Benzene and Leukemia
Acute myelogenous leukemia (AML) is a form of cancer affecting the blood cells of the bone marrow, which is known as myeloid tissue. This most frequently diagnosed form of leukemia in adults usually affects people 70 and older. AML has been linked to exposure to the chemical benzene.
The onset of acute myelogenous leukemia can be sudden. The bone marrow produces immature cells that mature into white blood cells, red blood cells and platelets, but with this form of leukemia a mutation occurs in which malignant white blood cells are created.
Symptoms of AML
AML develops suddenly and quickly, often reaching a serious stage soon after a person first displays symptoms. There are a number of symptoms, most of which can be attributed to the production of increased malignant white blood cells.
Some of these AML symptoms include red blood cell deficiency (anemia), fatigue, fever, shortness of breath (dyspnea), easy bruising, bleeding, a tendency toward chronic infection and fluctuations in weight.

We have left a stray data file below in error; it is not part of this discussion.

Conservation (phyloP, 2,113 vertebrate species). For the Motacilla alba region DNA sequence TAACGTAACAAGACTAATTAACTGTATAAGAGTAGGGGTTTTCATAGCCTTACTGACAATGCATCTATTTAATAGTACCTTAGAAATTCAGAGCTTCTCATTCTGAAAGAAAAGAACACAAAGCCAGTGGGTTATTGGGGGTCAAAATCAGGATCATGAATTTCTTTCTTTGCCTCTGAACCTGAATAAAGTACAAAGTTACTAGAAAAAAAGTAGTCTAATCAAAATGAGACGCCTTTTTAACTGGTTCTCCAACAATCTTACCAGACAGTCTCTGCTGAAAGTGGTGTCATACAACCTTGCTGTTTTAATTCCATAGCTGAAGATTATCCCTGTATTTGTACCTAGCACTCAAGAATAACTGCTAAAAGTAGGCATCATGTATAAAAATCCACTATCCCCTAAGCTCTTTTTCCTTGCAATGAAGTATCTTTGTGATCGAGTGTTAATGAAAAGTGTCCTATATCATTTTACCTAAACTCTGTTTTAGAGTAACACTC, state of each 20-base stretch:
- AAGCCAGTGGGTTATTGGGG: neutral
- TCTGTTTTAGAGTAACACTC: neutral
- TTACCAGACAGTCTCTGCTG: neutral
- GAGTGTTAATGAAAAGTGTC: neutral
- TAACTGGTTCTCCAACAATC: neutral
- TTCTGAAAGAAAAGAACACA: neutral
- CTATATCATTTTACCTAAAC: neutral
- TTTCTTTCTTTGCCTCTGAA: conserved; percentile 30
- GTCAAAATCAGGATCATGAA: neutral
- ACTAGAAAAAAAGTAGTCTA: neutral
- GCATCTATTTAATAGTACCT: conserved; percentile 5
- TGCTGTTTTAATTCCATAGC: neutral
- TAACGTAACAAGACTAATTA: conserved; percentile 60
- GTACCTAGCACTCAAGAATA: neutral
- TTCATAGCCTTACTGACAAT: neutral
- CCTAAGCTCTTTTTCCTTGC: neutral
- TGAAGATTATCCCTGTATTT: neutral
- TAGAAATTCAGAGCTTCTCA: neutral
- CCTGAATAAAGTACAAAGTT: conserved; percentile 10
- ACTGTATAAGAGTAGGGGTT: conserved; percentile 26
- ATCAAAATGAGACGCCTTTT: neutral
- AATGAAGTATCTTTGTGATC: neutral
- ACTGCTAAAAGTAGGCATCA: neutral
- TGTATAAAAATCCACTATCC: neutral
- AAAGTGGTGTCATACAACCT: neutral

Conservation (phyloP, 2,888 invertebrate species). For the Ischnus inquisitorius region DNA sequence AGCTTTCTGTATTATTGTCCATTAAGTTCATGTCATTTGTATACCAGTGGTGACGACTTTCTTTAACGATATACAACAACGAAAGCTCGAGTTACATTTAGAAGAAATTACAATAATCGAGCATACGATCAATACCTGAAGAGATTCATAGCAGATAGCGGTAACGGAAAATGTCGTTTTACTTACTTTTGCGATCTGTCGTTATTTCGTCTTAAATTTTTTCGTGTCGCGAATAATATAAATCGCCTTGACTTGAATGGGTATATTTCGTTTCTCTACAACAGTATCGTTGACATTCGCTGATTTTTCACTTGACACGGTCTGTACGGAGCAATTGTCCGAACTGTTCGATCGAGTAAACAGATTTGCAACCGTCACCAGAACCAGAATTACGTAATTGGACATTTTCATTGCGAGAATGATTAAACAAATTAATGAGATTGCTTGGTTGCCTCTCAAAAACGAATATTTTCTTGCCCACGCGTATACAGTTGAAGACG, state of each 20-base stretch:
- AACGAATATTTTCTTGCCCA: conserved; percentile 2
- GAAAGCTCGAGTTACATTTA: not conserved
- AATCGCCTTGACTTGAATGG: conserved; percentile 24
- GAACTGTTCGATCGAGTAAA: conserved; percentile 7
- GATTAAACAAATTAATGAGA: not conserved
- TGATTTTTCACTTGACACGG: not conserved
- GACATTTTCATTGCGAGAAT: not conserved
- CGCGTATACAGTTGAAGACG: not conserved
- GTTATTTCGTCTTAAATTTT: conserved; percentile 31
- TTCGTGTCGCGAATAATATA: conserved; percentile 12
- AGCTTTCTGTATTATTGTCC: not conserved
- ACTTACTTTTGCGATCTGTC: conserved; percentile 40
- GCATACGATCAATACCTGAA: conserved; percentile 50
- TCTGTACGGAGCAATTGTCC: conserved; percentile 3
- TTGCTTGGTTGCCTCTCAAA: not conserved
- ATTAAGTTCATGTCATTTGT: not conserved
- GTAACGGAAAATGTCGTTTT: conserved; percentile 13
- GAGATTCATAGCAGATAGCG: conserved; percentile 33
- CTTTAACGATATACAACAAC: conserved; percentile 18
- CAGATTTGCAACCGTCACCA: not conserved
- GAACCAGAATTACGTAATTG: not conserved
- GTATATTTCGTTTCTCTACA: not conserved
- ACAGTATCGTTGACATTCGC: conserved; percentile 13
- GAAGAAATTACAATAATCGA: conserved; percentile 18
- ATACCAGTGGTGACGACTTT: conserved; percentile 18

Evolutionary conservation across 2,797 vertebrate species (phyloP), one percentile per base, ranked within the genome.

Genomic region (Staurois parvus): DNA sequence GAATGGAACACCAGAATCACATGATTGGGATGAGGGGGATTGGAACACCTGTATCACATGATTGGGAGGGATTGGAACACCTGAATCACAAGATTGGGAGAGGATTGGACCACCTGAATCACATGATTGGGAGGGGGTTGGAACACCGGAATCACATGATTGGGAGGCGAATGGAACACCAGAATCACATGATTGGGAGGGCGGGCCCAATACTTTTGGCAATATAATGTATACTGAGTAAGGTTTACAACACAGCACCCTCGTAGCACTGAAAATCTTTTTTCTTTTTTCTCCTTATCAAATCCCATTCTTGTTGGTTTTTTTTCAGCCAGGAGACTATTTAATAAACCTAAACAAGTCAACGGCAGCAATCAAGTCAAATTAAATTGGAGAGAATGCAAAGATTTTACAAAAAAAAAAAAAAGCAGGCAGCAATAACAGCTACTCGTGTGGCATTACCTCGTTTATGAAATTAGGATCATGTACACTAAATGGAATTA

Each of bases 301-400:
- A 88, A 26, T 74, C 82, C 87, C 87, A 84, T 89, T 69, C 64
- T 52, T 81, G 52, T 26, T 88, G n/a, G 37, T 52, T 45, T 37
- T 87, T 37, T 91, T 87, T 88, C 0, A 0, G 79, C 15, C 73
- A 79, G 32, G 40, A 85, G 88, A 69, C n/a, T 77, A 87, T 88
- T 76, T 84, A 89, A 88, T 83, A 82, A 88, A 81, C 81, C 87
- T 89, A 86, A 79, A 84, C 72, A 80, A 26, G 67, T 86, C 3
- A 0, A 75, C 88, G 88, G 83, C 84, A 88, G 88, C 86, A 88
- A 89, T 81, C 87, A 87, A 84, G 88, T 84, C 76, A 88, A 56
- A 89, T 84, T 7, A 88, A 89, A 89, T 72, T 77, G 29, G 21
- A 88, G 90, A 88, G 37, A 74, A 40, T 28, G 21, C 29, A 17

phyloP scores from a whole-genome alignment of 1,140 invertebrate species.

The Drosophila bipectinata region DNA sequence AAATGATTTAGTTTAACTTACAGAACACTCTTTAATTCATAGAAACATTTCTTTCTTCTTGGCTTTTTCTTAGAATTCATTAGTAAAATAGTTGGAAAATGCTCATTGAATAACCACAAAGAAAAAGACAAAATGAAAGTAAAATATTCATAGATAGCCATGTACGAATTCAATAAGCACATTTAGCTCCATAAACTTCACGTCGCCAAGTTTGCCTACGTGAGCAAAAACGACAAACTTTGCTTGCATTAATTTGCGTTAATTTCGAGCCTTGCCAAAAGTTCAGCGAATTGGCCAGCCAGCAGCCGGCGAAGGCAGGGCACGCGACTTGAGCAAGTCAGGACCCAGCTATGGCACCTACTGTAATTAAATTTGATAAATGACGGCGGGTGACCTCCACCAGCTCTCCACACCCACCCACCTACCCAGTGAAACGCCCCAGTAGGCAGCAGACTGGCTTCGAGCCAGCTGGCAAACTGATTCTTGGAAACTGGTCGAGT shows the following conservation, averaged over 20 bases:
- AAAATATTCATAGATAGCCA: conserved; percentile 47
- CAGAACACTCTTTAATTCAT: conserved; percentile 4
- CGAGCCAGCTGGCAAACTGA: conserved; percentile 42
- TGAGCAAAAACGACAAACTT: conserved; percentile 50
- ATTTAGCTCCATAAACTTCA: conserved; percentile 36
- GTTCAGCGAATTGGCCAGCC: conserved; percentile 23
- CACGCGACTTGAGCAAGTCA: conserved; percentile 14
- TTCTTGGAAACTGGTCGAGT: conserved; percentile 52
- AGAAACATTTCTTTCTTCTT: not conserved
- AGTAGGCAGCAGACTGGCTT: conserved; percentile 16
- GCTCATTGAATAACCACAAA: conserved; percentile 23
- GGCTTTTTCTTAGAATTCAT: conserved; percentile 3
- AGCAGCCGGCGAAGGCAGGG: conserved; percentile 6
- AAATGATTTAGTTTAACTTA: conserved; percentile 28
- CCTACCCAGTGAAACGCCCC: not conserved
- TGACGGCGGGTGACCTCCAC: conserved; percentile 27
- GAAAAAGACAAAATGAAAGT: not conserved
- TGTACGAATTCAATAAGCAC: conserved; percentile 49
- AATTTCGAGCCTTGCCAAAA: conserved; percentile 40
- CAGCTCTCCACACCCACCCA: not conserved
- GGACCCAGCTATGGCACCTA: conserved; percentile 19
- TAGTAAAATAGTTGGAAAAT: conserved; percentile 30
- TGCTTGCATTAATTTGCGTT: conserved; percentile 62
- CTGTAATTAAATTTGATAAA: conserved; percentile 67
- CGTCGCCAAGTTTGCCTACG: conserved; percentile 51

Such AML symptoms can be incorrectly attributed to another condition, such as the flu or even a common cold. If not diagnosed and treated early, the results can be fatal.
Causes of AML
Acute myelogenous leukemia has been linked with exposure to benzene. Although benzene occurs naturally in the environment, it is used in a wide array of man-made products. Thus, people routinely face varying levels of exposure to this volatile solvent.
Prognosis and treatment of AML
Although generally a fatal disease, AML is treatable when diagnosed at an early stage. People with this disease are most often given chemotherapy.
Employers who operate facilities handling benzene or benzene-laden materials must guarantee the safety of their employees by minimizing the risk of symptoms from benzene exposure. Those who do not take such preventative measures may be subject to legal action. Benzene lawsuits are intended to provide compensation for pain, suffering and legal expenses incurred as a result of an employer’s negligence.